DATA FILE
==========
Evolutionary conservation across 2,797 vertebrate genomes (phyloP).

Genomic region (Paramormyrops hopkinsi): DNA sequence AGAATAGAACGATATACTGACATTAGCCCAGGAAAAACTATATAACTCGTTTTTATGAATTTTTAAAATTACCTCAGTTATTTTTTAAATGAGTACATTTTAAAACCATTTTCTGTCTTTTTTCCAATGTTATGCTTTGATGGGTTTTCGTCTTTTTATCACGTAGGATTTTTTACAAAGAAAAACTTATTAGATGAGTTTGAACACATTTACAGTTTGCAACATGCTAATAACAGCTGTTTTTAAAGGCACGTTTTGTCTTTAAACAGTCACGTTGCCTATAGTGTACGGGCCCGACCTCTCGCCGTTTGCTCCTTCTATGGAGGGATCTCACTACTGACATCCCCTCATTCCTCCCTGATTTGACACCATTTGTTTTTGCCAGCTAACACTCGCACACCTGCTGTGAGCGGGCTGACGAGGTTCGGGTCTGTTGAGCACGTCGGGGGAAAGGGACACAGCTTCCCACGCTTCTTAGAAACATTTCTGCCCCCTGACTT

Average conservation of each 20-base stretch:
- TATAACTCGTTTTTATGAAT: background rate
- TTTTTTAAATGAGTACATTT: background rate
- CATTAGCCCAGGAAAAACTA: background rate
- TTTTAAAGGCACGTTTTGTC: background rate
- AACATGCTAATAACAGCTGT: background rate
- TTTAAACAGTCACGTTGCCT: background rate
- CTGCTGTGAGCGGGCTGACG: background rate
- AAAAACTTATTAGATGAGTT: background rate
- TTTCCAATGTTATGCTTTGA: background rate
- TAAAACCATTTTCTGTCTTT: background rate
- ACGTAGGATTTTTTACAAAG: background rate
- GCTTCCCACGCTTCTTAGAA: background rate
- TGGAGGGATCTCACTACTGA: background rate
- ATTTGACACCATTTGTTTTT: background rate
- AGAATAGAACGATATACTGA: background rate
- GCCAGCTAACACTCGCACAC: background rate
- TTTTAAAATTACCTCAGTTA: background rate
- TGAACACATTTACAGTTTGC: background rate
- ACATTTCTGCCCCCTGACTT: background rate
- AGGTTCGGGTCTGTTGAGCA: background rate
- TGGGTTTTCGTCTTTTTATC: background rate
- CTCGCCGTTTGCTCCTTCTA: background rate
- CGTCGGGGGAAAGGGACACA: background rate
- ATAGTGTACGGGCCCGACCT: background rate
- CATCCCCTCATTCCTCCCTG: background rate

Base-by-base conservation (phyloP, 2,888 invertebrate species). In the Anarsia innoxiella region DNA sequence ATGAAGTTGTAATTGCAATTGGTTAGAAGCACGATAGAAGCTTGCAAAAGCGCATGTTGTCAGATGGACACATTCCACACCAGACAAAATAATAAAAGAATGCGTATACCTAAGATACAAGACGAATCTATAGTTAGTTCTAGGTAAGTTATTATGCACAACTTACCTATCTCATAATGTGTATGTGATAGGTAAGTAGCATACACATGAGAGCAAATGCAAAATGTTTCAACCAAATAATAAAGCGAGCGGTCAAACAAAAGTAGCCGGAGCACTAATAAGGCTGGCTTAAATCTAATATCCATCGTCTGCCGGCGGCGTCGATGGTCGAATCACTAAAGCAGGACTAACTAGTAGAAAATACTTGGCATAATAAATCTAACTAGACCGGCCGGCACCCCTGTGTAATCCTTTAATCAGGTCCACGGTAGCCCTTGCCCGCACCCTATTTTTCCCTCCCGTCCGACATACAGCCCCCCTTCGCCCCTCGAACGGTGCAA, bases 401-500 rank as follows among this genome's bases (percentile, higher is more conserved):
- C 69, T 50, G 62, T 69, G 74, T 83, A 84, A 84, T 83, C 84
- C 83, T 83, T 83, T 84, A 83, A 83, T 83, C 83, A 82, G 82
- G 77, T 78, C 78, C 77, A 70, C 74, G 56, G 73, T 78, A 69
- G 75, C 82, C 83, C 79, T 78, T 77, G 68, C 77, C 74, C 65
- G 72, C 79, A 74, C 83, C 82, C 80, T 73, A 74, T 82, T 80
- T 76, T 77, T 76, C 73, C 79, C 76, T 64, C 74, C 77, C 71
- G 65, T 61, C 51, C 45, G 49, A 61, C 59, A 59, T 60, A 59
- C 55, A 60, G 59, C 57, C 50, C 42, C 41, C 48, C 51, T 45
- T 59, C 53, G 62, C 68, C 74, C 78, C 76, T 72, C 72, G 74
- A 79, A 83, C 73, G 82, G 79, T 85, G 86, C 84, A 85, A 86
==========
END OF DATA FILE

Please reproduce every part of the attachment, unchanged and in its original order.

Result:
Evolutionary conservation across 2,797 vertebrate genomes (phyloP).

Genomic region (Paramormyrops hopkinsi): DNA sequence AGAATAGAACGATATACTGACATTAGCCCAGGAAAAACTATATAACTCGTTTTTATGAATTTTTAAAATTACCTCAGTTATTTTTTAAATGAGTACATTTTAAAACCATTTTCTGTCTTTTTTCCAATGTTATGCTTTGATGGGTTTTCGTCTTTTTATCACGTAGGATTTTTTACAAAGAAAAACTTATTAGATGAGTTTGAACACATTTACAGTTTGCAACATGCTAATAACAGCTGTTTTTAAAGGCACGTTTTGTCTTTAAACAGTCACGTTGCCTATAGTGTACGGGCCCGACCTCTCGCCGTTTGCTCCTTCTATGGAGGGATCTCACTACTGACATCCCCTCATTCCTCCCTGATTTGACACCATTTGTTTTTGCCAGCTAACACTCGCACACCTGCTGTGAGCGGGCTGACGAGGTTCGGGTCTGTTGAGCACGTCGGGGGAAAGGGACACAGCTTCCCACGCTTCTTAGAAACATTTCTGCCCCCTGACTT

Average conservation of each 20-base stretch:
- TATAACTCGTTTTTATGAAT: background rate
- TTTTTTAAATGAGTACATTT: background rate
- CATTAGCCCAGGAAAAACTA: background rate
- TTTTAAAGGCACGTTTTGTC: background rate
- AACATGCTAATAACAGCTGT: background rate
- TTTAAACAGTCACGTTGCCT: background rate
- CTGCTGTGAGCGGGCTGACG: background rate
- AAAAACTTATTAGATGAGTT: background rate
- TTTCCAATGTTATGCTTTGA: background rate
- TAAAACCATTTTCTGTCTTT: background rate
- ACGTAGGATTTTTTACAAAG: background rate
- GCTTCCCACGCTTCTTAGAA: background rate
- TGGAGGGATCTCACTACTGA: background rate
- ATTTGACACCATTTGTTTTT: background rate
- AGAATAGAACGATATACTGA: background rate
- GCCAGCTAACACTCGCACAC: background rate
- TTTTAAAATTACCTCAGTTA: background rate
- TGAACACATTTACAGTTTGC: background rate
- ACATTTCTGCCCCCTGACTT: background rate
- AGGTTCGGGTCTGTTGAGCA: background rate
- TGGGTTTTCGTCTTTTTATC: background rate
- CTCGCCGTTTGCTCCTTCTA: background rate
- CGTCGGGGGAAAGGGACACA: background rate
- ATAGTGTACGGGCCCGACCT: background rate
- CATCCCCTCATTCCTCCCTG: background rate

Base-by-base conservation (phyloP, 2,888 invertebrate species). In the Anarsia innoxiella region DNA sequence ATGAAGTTGTAATTGCAATTGGTTAGAAGCACGATAGAAGCTTGCAAAAGCGCATGTTGTCAGATGGACACATTCCACACCAGACAAAATAATAAAAGAATGCGTATACCTAAGATACAAGACGAATCTATAGTTAGTTCTAGGTAAGTTATTATGCACAACTTACCTATCTCATAATGTGTATGTGATAGGTAAGTAGCATACACATGAGAGCAAATGCAAAATGTTTCAACCAAATAATAAAGCGAGCGGTCAAACAAAAGTAGCCGGAGCACTAATAAGGCTGGCTTAAATCTAATATCCATCGTCTGCCGGCGGCGTCGATGGTCGAATCACTAAAGCAGGACTAACTAGTAGAAAATACTTGGCATAATAAATCTAACTAGACCGGCCGGCACCCCTGTGTAATCCTTTAATCAGGTCCACGGTAGCCCTTGCCCGCACCCTATTTTTCCCTCCCGTCCGACATACAGCCCCCCTTCGCCCCTCGAACGGTGCAA, bases 401-500 rank as follows among this genome's bases (percentile, higher is more conserved):
- C 69, T 50, G 62, T 69, G 74, T 83, A 84, A 84, T 83, C 84
- C 83, T 83, T 83, T 84, A 83, A 83, T 83, C 83, A 82, G 82
- G 77, T 78, C 78, C 77, A 70, C 74, G 56, G 73, T 78, A 69
- G 75, C 82, C 83, C 79, T 78, T 77, G 68, C 77, C 74, C 65
- G 72, C 79, A 74, C 83, C 82, C 80, T 73, A 74, T 82, T 80
- T 76, T 77, T 76, C 73, C 79, C 76, T 64, C 74, C 77, C 71
- G 65, T 61, C 51, C 45, G 49, A 61, C 59, A 59, T 60, A 59
- C 55, A 60, G 59, C 57, C 50, C 42, C 41, C 48, C 51, T 45
- T 59, C 53, G 62, C 68, C 74, C 78, C 76, T 72, C 72, G 74
- A 79, A 83, C 73, G 82, G 79, T 85, G 86, C 84, A 85, A 86